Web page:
A Complete Overview of Robot Vacuum Navigation

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If you find yourself scratching your head and asking some of the same questions, what is SLAM navigation? What is gyroscopic navigation? Then you have come to the right page! We will show you our comprehensive overview below.

While early robot vacuums only had random navigation where the vacuum simply plowed through your home, bumping into things until they cleaned all the floors they could reach, today's robot vacuums have evolved to form a very detailed map of your home and intelligently map out the most efficient and thorough cleaning path to clean all your floors.

Depending on your budget and needs, choose the right robot vacuum for you. Here's what you need to know about the various types of robot vacuum cleaners for navigation and information.

Random Navigation

Gyroscopic navigation is the simplest robotic vacuum cleaner. This type of robot vacuum is usually equipped with sensors only. You may have seen this type of navigation in the earliest versions of robot vacuums, and of course, the cheapest robot vacuums now use this type of navigation

This type of robot vacuum relies on sensors to help them move around your home and to solve some potential problems, such as falling down stairs.

The following are some commonly used sensors.

  • Anti-drop sensors. Almost all robotic vacuums are equipped with anti-fall sensors. These sensors prevent them from falling down the stairs.
  • Obstacle sensors. Robotic vacuums equipped with obstacle sensors can avoid obstacles as small as shoes or toys. Obstacle sensors are usually placed on the vacuum's bumper and will guide it through or out of the way of obstacles.
  • Wall sensors. These sensors use infrared light to detect walls and then clean them along the borders. The robot will do this effectively without hitting the wall.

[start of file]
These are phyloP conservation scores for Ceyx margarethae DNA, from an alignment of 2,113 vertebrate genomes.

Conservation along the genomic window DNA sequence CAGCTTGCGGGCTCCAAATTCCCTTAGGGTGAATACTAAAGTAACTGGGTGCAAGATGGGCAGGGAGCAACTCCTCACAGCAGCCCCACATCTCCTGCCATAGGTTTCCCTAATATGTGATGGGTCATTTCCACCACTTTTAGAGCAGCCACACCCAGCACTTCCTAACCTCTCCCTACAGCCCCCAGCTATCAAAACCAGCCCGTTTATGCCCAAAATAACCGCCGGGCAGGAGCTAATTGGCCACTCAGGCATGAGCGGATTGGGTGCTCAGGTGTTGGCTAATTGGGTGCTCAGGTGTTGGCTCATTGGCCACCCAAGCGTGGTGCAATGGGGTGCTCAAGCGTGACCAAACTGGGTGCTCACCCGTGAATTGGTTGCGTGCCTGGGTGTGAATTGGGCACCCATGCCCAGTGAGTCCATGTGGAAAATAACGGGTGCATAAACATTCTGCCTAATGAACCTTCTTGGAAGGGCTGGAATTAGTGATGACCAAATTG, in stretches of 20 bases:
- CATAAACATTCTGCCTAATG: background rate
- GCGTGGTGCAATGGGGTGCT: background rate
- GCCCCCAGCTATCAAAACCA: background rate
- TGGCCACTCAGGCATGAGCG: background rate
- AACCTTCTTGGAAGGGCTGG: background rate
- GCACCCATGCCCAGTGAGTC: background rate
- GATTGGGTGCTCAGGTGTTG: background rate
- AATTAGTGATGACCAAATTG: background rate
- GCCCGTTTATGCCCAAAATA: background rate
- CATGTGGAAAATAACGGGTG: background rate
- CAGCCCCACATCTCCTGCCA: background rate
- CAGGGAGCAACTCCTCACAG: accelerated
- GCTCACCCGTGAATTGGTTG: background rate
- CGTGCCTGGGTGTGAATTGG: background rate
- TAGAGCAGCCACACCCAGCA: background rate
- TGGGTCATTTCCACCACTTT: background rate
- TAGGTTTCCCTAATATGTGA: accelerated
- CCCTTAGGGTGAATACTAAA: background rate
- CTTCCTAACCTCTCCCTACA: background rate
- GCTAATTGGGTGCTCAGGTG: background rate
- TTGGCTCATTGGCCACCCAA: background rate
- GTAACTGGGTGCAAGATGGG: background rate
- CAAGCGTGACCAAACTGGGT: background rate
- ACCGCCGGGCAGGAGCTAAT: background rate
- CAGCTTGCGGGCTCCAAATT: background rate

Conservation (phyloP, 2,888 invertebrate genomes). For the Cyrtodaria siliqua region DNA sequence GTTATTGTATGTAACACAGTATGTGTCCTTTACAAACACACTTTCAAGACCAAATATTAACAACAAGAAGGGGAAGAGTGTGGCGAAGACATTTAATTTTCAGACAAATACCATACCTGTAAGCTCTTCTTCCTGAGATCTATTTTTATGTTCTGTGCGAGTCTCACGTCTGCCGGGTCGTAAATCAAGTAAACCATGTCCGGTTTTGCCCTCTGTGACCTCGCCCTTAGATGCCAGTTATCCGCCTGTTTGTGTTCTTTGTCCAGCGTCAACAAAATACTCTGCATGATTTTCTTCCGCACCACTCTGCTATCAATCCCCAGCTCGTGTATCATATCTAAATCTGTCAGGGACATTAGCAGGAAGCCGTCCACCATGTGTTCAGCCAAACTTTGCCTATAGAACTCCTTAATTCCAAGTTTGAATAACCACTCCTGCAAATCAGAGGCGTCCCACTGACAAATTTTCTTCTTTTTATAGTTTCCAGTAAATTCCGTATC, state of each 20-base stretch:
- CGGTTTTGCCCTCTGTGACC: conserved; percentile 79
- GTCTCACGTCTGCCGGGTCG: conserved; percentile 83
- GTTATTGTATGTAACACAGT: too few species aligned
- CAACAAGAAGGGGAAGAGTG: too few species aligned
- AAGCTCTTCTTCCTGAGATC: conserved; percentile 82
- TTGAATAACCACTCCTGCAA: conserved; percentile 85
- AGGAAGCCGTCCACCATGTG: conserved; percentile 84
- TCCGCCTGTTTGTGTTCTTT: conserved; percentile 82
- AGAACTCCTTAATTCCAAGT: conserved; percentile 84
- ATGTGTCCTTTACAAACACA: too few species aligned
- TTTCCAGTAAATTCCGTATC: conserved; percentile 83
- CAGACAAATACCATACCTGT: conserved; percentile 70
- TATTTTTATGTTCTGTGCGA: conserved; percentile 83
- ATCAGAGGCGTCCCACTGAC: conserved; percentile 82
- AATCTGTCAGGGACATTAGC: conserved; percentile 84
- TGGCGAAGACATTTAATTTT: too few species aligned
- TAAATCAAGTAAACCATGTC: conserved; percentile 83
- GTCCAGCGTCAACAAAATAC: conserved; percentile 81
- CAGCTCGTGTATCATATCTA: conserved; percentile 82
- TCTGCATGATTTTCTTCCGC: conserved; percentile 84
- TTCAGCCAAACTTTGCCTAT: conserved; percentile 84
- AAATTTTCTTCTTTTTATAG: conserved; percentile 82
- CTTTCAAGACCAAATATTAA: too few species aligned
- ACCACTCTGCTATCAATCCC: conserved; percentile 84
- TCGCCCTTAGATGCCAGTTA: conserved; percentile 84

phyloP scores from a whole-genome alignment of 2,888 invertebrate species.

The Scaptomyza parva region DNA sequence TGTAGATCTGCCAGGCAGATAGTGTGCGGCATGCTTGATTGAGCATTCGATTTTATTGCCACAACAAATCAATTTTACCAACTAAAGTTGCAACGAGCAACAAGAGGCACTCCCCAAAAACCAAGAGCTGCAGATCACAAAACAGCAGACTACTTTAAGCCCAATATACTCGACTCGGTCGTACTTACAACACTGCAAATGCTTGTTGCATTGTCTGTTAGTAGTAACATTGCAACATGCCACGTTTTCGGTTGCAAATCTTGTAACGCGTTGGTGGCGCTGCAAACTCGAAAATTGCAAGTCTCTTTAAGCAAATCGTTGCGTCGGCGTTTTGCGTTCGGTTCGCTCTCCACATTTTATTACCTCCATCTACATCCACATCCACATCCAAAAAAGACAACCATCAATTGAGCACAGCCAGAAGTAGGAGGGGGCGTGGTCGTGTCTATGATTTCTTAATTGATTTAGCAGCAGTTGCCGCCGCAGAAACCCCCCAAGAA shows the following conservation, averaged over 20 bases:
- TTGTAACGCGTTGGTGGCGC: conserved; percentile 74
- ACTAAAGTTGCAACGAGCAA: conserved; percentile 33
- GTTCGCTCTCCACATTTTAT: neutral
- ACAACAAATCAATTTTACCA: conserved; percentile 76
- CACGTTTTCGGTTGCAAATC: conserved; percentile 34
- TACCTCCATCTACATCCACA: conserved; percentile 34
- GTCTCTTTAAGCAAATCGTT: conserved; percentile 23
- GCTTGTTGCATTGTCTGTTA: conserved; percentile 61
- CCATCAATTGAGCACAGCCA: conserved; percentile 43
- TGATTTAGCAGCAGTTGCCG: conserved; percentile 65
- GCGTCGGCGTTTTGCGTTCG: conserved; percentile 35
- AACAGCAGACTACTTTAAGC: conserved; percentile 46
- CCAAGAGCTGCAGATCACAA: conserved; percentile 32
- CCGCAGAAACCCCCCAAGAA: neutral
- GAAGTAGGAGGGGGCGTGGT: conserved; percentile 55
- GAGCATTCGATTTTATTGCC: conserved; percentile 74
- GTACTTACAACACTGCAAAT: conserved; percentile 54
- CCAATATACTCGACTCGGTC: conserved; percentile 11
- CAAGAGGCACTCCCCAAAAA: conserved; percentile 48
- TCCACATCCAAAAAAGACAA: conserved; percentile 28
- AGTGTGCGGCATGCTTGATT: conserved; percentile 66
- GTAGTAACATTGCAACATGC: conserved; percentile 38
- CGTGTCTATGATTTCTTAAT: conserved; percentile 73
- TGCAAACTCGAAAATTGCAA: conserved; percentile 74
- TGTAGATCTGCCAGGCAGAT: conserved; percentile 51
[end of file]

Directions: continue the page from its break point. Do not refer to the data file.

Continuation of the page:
• Carpet sensors. Some robot vacuums are equipped with carpet sensors, which identify where you may have carpet in your home. And increase the vacuum power on the carpet, in which case more suction may be needed to remove all the debris.
  • Optical sensors. Optical sensors are located on the wheels of the robot vacuum. They tell the robot how far it has traveled. They can also use optical sensors to determine how many times the wheels have rotated. This way, the robot knows how far it has traveled and can help it navigate through space more thoroughly, plan its route, and know when it needs to return to base to recharge.
  • etc.

Gyroscope Navigation

Gyroscope and accelerometer sensors calculate the distance and direction of objects around the house. Collision sensors are mainly used for identification. A vacuum using this technology is affordable. However, it cannot create accurate maps or navigate as well as vacuum robots using LIDAR and camera-based technology.

Laser navigation

The navigation used by the newest and most advanced robotic vacuums on the market. Typically using LIDAR, multiple lasers are used to illuminate objects in a room, and the reflected light pulses are then measured to determine the robot's position relative to obstacles in space.

This type of robotic vacuum cleaner is able to map out a space, including the distance between objects in the room. Using this map, it can create the most efficient path, ensuring that it reaches every inch of your home and does not duplicate its efforts. It can use no-go zones to prevent the robot vacuum cleaner from going to places it shouldn't.

How to choose a robot vacuum cleaner you need?

Now that you know about the various types of navigation available for robotic vacuum cleaners, you will no doubt want to know how to choose the right navigation for your needs. Here are some considerations to help you make an informed decision.

  • Cost. The first question you need to ask yourself is how much you are willing to spend on a robotic vacuum cleaner. If cost is not a factor, then we would recommend that you choose a LIDAR vacuum, which is the best navigation on the market, and there is really no advantage to choosing a different type of navigation other than cost.
  • Complexity of the space. The more complex the space you live in, the more important it is to choose a robot with excellent navigation.
  • Is it acceptable for a robot vacuum cleaner to destroy furniture?
    The cheapest robot vacuum cleaners navigate with a "until you find the obstacle" mentality. While many of these robots do have collision sensors to prevent them from hitting things, they are not nearly as good at avoiding obstacles as robots with advanced laser navigation.

If you're not worried about the sound of a robot bouncing around your home or a few scratches on your furniture, you can save a lot of money with a robot that only has obstacle avoidance instead of laser navigation.

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